Wednesday, August 1, 2012

“Total Recall”: We Can Remember It With You

As we come upon the release of yet another summer blockbuster that owes its script to another great work of art, I would like to say that I’ll be going to see it with an open mind. Why we’re so resistant to the idea of remakes is a concept I’ll get to, but I can definitely understand why a movie studio would want to remake a film like Total Recall. It was fun, action-packed, and thought-provoking enough to stand out among action films that had been bogged down by repetitive plot points. Yet I can’t help but feel that this summer’s contribution to Dick’s legacy will be at least somewhat disappointing to fans; Verhoeven and Schwarzenegger’s vision of Total Recall created one of my favorite films and a film that deserves more credit than it often receives.

Why it’s a Classic:

Total Recall was part of a great series of films that sought to elevate the action genre above its roots in Westerns and give it a more intellectual feel perfectly complemented by the science fiction genre, creating either an action-science-fiction or science-fiction-action subgenre which confused more than one video store manager. Aliens, Blade Runner, and Escape from New York shine as examples, and Schwarzenegger was no stranger to the format, starring in Predator, The Terminator, and The Running Man. It was Schwarzenegger himself who pushed to have this film made, as he believed in the potential of the script and his ability to sell it to an audience. As such, Schwarzenegger became a champion of the “thinking man’s action movie,” and Total Recall is an indispensable part of that tradition.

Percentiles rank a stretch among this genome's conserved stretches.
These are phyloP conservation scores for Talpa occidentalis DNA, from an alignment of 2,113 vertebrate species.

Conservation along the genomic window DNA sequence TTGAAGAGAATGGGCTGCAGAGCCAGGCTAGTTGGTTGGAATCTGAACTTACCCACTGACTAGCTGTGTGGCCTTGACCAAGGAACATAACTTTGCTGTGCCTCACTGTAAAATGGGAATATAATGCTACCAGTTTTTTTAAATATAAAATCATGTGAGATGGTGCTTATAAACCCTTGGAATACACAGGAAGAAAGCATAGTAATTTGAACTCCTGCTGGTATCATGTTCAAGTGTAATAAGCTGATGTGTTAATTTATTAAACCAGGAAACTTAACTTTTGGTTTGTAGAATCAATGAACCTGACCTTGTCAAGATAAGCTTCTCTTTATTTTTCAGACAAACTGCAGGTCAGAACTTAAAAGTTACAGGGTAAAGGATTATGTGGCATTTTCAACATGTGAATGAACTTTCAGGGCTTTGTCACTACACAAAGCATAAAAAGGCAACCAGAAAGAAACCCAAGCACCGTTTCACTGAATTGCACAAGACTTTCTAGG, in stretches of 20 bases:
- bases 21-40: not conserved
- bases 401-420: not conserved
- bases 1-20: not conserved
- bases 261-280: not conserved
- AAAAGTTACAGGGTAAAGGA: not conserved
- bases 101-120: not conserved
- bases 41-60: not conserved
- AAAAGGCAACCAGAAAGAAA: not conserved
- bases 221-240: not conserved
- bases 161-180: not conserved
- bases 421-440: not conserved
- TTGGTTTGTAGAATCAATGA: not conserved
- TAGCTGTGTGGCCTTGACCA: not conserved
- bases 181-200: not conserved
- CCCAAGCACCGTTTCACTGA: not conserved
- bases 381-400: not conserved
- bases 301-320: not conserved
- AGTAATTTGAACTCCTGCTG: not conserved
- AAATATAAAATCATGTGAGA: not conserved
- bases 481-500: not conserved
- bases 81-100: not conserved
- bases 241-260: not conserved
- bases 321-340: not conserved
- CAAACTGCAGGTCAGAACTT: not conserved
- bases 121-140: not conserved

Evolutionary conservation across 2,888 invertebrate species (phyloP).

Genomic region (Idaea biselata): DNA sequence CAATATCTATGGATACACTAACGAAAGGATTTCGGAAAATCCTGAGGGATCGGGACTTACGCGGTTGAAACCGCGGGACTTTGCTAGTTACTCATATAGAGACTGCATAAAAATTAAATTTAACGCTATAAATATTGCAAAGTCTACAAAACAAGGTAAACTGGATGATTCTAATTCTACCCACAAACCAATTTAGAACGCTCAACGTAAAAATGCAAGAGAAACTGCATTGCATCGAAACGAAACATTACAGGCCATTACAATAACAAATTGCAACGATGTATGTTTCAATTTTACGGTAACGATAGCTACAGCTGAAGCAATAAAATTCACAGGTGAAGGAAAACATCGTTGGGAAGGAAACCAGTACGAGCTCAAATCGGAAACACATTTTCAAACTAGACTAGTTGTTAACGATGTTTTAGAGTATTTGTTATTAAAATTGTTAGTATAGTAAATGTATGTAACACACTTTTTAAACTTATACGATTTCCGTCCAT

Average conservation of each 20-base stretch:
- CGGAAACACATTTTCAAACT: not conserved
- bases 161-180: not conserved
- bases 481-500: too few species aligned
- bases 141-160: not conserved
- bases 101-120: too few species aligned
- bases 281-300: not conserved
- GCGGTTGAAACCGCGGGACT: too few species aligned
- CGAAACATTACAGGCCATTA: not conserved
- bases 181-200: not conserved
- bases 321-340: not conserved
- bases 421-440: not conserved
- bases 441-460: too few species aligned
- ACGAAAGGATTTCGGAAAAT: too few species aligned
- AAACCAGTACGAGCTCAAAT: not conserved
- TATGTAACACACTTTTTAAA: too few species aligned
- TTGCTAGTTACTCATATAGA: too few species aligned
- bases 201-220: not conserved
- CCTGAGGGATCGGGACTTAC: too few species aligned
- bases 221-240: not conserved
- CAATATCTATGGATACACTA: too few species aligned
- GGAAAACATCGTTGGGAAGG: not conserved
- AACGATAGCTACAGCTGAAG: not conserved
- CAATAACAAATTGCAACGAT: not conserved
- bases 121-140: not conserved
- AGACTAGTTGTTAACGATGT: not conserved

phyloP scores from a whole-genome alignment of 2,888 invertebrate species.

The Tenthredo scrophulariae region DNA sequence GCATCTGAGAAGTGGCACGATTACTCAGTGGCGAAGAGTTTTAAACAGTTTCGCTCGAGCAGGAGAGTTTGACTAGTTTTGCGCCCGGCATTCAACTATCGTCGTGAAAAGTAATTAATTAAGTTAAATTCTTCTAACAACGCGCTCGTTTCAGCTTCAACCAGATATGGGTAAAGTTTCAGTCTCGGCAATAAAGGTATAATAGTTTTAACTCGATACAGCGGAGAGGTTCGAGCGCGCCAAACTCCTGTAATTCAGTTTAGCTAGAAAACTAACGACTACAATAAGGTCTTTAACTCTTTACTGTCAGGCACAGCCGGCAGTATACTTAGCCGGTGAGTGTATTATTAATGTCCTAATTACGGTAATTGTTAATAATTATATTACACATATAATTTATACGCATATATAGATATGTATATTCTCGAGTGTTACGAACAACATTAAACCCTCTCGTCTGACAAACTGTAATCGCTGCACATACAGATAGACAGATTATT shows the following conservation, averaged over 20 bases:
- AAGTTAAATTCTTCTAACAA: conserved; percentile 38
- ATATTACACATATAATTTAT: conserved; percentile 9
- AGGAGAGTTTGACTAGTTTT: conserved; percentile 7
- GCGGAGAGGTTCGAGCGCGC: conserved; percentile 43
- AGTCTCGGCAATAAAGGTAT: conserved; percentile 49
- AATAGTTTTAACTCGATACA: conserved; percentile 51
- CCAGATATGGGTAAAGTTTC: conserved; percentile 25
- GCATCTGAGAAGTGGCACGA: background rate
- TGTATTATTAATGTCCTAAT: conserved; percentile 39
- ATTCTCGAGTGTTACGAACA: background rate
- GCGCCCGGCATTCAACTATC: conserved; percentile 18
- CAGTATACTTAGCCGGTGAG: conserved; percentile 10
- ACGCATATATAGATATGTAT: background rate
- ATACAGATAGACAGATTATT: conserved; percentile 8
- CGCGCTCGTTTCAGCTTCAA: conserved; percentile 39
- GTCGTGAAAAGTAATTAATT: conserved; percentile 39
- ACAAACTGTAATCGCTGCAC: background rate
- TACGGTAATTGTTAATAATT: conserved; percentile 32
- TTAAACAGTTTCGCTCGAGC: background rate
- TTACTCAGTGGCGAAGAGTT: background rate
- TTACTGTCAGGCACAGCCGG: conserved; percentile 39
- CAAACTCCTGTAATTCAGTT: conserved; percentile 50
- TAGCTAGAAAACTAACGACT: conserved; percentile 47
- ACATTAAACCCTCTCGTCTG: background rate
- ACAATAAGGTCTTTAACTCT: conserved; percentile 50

By its nature, Total Recall is the kind of movie that can lay out the entire plot for you start to finish and still leave you gripped as to what will happen and, after you’ve seen it, what really happened. As with Blade Runner and the question of whether Deckard is a Replicant, you can’t help but watch it a second time and see if there is something you missed. And perhaps a third time. Total Recall is intentionally and masterfully ambiguous, and to this day I haven’t come to a decisive conclusion about which of the possible theories I believe: there’s enough evidence to argue them all. To be ‘thinking’ movies, a film must present something new to think about, give clear evidence toward multiple conclusions, and give the issue importance in the way the story unfolds. Total Recall has all of that.

Total Recall 2
What Total Recall did to make it totally unique is to pair the idea of memory and identity (explored in Blade Runner) with the notion of prophecy and, more specifically, self-fulfilling prophecy. Quaid believes himself to be the hero, but events around him all but force him on a particular path giving him only the mere illusion of choice (with the preservation of his identity in mind). At several points in the story, Quaid is told what he will do by a salesman, a scientist, and a mystic. While the only one he actively chooses to follow is the mystic, doing so causes him to fulfill the prophecy of Edgemar he’d hoped to avoid. The one discrepancy between prophesies (whether he wakes up, is lobotomized, or is actually on Mars) is left to the audience.

Today, ‘thinking man’s action movies’ are the norm, but in a skewed sense: the thinking is done for us, leaving us to argue with the writers rather than collaborate with them. When the issues presented are ones we’ve already thought about, filmmakers seem to avoid ambiguity and present their own conclusions instead, a commonality evidenced as recently as Inception (and when films attempt ambiguity, they risk the fate of Sucker Punch). Reality versus fantasy from the point of view of an unreliable narrator is a theme that has been done to death, literally in some cases. As such, it doesn’t seem like remaking a film like Total Recall will add much to the discussion.

One of the best things about the writing in Total Recall is, of course, its penchant for one-liners and otherwise lovely quotables. Aside from the usual Arnoldisms, there’s:
Lori: “Beats me. I just work here.”
Richter:  “What was that, sir? I couldn’t hear you; I’ve got sunspots.”
Cohaagen: “All dreams come to an end.”
Benny: [Repeated line] “I got five kids to feed.”
Dr. Edgemar: “She’s real because you dreamed her?”
JohnnyCab: “Hope you enjoyed the ride! Haha!”

"You can't explain that!"